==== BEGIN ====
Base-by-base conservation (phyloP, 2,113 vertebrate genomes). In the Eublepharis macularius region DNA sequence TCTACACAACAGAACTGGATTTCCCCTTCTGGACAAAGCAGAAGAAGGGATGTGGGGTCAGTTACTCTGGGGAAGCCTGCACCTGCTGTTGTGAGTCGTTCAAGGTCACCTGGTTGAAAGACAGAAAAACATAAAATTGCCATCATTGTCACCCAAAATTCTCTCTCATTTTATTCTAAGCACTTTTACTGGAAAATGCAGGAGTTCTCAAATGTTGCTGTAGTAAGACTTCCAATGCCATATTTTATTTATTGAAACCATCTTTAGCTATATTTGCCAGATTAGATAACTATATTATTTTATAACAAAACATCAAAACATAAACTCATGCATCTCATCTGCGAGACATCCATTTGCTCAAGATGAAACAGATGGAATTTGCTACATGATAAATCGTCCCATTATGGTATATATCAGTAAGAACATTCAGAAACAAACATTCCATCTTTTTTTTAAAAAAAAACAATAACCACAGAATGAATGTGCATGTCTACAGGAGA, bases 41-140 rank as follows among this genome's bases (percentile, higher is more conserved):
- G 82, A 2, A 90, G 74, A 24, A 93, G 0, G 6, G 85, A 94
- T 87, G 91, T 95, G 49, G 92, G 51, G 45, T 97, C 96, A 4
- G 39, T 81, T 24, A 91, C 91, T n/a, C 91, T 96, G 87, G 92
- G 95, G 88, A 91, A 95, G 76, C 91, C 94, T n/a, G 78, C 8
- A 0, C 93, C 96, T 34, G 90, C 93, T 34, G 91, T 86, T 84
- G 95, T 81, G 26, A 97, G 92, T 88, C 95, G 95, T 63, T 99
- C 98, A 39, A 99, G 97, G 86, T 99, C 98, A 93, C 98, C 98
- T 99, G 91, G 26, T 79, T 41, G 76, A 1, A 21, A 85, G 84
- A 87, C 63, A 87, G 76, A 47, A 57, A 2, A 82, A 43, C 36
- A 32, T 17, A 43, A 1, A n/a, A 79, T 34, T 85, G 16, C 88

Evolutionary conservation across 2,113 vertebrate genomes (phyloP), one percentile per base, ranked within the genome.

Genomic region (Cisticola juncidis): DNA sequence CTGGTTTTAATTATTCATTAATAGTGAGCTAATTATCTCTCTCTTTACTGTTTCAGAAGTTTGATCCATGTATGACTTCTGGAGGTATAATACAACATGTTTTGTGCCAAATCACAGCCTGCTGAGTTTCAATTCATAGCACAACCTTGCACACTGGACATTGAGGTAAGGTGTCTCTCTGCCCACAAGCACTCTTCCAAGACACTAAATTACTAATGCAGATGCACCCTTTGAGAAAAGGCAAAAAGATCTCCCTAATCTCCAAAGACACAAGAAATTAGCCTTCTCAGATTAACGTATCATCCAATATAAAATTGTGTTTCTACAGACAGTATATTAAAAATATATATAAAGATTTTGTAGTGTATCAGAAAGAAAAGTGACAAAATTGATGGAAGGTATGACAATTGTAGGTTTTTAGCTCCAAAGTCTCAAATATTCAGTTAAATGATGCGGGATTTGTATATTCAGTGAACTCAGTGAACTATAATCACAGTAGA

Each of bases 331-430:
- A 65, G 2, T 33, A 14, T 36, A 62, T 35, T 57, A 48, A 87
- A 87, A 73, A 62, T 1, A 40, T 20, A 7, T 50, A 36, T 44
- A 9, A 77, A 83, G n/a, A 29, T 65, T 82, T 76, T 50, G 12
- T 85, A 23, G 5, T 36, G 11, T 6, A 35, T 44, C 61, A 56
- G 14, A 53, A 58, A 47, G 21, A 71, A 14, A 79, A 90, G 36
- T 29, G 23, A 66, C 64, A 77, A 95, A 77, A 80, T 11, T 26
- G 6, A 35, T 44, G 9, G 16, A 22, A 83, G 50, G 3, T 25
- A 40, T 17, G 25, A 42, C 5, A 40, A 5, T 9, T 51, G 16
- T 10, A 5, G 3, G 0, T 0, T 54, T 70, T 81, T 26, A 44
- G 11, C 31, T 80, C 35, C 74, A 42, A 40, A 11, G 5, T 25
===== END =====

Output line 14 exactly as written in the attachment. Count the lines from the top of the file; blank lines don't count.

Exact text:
Each of bases 331-430: